A growing number of policymakers and experts in South Korea, the United States and other countries now presume that the best solution in principle for the North Korean nuclear problem and the larger “Korean issue” is unification, implying a peaceful takeover of the North by the South. This has been especially true in the latter half of Park Geun-hye’s presidency; where since her Dresden speech, this issue has been at the forefront of government and public discussion. Some commentators in Seoul have concluded that unification is not only desirable but also quickly achievable, as evidenced by indications that the North Korean regime is about to collapse. Though I see no signs of brewing instability as I write this in Pyongyang, South Korea’s only reasonable course of action is to prepare for the possibility that international pressure will someday bring the North to its knees, as analysts assess the plausibility and desirability of such a scenario.
The Korean people’s dream to unify their country is understood and supported around the world, but the above scenario appears unlikely. Negative fallout from even a “peaceful” regime collapse could be significant, far outweighing any benefits and potentially exceeding the burdens that the global community has endured from regime change in Iraq and Libya. This preliminary analysis will consider several caveats that planners must take into account.
The consequences of Korean unification may include, but are not limited to, the following:
- One or more rogue countries or non-state actors could illicitly obtain North Korean-origin weapons of mass destruction (WMD), missiles or related production technologies. An exodus of fighters and refugees may facilitate a massive, uncontrolled outflow of conventional arms.
- A civil conflict or even a guerilla war may take place in the North, with subversive activities spreading to the South and supporting countries. It is naïve to expect that North Korea’s entire population would welcome the “liberation from tyranny” that unification offers; such an expectation is simply not based on a sober analysis of what North Korea’s existing social strata would gain or lose from the arrival of South Korean governance. The elite and the middle class—possibly about 1 million people or roughly 5% of the population, including members of the party, security apparatus, military and a considerable portion of their brainwashed supporters and families—would have no exit strategy and no place in a South-dominated Korea. Moreover, they could reasonably expect repercussions for their roles in the previous regime. If even a portion of this group (including trained personnel) resorted to armed resistance, the results could be disastrous. This is not just speculation: the regime has spent decades preparing for a guerilla war, and it likely has a network of well-equipped bases concealed throughout its territory for use by dedicated fighters.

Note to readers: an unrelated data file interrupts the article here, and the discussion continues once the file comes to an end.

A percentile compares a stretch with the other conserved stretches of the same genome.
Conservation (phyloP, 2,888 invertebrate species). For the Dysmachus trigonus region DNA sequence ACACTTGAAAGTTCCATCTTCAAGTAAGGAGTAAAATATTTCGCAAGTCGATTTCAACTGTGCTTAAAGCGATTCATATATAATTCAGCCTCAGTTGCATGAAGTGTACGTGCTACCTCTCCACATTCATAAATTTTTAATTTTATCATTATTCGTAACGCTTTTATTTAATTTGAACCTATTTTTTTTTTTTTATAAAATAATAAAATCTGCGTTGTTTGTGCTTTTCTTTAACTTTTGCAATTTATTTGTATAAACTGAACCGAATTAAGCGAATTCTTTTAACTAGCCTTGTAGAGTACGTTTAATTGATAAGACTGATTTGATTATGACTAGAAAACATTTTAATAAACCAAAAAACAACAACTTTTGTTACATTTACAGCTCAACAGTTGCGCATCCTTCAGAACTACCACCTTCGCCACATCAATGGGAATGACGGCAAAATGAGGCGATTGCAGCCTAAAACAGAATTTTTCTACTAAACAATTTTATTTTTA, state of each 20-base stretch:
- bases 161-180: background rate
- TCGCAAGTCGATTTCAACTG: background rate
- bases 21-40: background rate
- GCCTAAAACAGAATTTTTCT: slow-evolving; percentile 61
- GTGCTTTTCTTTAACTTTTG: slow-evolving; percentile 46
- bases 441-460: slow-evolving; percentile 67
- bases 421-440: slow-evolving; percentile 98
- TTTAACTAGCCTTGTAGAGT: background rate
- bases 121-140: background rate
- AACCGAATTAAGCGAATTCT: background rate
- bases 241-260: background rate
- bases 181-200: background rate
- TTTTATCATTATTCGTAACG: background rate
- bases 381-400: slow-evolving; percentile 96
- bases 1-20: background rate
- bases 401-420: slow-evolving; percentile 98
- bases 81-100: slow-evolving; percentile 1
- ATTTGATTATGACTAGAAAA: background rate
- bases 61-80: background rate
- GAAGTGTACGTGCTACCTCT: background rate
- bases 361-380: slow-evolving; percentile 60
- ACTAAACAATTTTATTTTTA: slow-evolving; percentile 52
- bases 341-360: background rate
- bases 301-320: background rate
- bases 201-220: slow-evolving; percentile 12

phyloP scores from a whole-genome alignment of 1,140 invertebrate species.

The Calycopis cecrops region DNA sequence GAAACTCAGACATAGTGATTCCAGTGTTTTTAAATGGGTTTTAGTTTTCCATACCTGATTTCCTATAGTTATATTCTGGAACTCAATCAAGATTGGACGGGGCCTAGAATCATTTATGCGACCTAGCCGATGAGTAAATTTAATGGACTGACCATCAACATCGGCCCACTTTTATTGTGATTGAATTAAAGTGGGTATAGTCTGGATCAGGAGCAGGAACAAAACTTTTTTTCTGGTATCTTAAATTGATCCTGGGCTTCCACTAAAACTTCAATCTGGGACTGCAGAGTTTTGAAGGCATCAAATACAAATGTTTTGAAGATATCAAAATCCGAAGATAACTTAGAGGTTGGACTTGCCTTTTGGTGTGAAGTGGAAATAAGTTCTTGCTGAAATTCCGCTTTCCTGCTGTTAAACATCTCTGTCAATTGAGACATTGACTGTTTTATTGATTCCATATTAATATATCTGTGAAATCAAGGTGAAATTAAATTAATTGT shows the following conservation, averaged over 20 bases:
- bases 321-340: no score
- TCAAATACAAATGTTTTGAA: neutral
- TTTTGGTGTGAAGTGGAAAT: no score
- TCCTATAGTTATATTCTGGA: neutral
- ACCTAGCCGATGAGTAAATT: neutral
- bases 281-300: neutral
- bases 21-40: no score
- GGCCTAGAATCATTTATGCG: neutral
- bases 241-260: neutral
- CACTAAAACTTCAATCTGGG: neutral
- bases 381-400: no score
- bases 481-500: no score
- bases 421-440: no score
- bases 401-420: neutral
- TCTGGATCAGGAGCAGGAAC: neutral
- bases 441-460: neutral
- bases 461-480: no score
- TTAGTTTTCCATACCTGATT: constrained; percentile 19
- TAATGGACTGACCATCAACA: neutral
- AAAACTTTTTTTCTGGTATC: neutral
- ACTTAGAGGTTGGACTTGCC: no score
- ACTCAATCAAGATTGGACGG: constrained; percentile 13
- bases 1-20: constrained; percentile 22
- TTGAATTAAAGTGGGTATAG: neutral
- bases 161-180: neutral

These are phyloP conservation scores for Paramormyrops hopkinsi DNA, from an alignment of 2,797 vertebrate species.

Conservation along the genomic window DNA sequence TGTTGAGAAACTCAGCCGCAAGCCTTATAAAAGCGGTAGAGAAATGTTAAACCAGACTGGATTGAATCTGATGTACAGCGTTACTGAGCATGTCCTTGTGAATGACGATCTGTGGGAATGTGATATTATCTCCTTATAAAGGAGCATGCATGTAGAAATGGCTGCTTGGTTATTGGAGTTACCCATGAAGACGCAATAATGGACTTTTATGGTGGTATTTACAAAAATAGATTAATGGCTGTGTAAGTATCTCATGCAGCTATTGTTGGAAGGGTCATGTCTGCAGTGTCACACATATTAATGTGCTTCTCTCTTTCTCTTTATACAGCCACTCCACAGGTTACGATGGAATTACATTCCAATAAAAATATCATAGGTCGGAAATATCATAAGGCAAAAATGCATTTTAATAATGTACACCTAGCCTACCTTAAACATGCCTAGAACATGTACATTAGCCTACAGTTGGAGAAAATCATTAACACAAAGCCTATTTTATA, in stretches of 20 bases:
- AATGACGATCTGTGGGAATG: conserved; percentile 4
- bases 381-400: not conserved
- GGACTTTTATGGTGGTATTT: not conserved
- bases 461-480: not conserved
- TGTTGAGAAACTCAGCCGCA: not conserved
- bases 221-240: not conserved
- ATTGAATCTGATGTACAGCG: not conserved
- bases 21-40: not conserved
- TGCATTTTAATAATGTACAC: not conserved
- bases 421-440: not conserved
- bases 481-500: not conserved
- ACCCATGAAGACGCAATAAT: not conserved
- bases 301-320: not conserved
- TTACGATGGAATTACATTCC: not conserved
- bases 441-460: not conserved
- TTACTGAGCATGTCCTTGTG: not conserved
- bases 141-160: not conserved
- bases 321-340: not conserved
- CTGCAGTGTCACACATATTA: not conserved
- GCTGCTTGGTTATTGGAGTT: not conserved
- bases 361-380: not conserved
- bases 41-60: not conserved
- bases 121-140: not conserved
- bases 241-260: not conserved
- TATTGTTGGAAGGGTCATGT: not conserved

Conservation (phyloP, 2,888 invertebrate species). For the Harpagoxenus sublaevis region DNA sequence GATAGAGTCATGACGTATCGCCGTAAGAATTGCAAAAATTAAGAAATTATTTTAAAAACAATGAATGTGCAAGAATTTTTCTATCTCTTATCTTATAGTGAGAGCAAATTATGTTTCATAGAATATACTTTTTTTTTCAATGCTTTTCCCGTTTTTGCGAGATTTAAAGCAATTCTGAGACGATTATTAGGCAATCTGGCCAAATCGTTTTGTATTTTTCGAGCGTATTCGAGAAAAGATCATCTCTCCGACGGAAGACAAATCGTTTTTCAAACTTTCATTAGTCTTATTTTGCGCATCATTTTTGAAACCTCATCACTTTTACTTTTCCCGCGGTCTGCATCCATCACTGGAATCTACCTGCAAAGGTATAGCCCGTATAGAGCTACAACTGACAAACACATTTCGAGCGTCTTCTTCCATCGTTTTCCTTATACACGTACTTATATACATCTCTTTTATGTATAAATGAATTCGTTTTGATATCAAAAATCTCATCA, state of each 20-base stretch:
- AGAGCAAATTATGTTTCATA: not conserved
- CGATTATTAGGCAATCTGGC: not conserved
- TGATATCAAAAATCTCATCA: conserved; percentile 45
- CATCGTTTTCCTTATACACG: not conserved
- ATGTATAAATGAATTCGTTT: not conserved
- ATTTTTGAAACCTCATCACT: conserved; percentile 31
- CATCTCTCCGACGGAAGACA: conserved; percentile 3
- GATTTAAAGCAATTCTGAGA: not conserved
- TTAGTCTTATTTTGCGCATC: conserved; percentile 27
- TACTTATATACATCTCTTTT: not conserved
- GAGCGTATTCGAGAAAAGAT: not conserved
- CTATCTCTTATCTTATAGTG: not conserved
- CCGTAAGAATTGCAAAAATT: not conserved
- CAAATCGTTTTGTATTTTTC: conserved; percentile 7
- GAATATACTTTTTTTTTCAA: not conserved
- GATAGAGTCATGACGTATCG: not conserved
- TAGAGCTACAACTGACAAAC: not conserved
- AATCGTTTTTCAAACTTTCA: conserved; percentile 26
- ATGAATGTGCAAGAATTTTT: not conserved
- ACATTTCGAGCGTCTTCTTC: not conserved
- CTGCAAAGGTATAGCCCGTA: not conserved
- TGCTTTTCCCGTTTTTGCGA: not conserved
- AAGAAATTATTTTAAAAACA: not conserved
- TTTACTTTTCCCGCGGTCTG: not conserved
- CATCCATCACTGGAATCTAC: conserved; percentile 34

- A possible massive refugee exodus, especially in the event of a prolonged simmering conflict, could extend not only to neighboring China and Russia but also to other countries along sea routes. In addition to the humanitarian catastrophe that may follow, longer-term consequences from a mass refugee migration could include the appearance of transnational organized crime rings with North Korean connections. Such organizations could pursue business in areas such as arms sales, human trafficking, drug smuggling and counterfeit currency production.
- South Korea would suffer a huge drain on its resources as it reformed the North Korean economy, virtually building it anew. Meanwhile, North Korea’s population would face a difficult period of adaptation to new market realities. (To understand the magnitude of this adjustment, consider the difficulties that past North Korean refugees have encountered after voluntarily immigrating to the South.) These economic and cultural transitions would likely slow any increase in productivity from the introduction of modern technology and management practices.
- The collateral damage to South Korea’s economy may be significant enough to reduce its international competiveness. A unified Korea could prove less attractive to foreign investors, and it would face the impossibility of swiftly re-educating the North Korean labor force. As a result, Korea could cede its place in global value chains to newly emerging economies in Asia and elsewhere. The resulting change of fortune for South Koreans may in turn lead to a growing social dissatisfaction in the South and contribute to a political crisis.
- In the unlikely event that China allowed such a takeover, Beijing would face a transformed geopolitical situation. Korea’s unification under the ROK would likely result in the deployment of allied US troops close to its border with China, a development that would be seen in China as a major strategic defeat. “Giving away” its former ally, for which thousands of Chinese soldiers sacrificed their lives during the Korean War, would be widely perceived in Asia as a sign of China’s weakness and indecisiveness. It would undermine China’s position not only in Asia, but also as an emerging superpower.
- In addition, this outcome may produce a totally new stage of confrontation between China and the United States. Beijing would have to upgrade its military in Northeast China in order to counter the grave challenge to its military-security interests. It could act in response to a perceived US strategy of “encirclement,” similar to Russia’s post-Cold War behavior in Europe.
Full article: Preparing for Korean Unification? (38 North)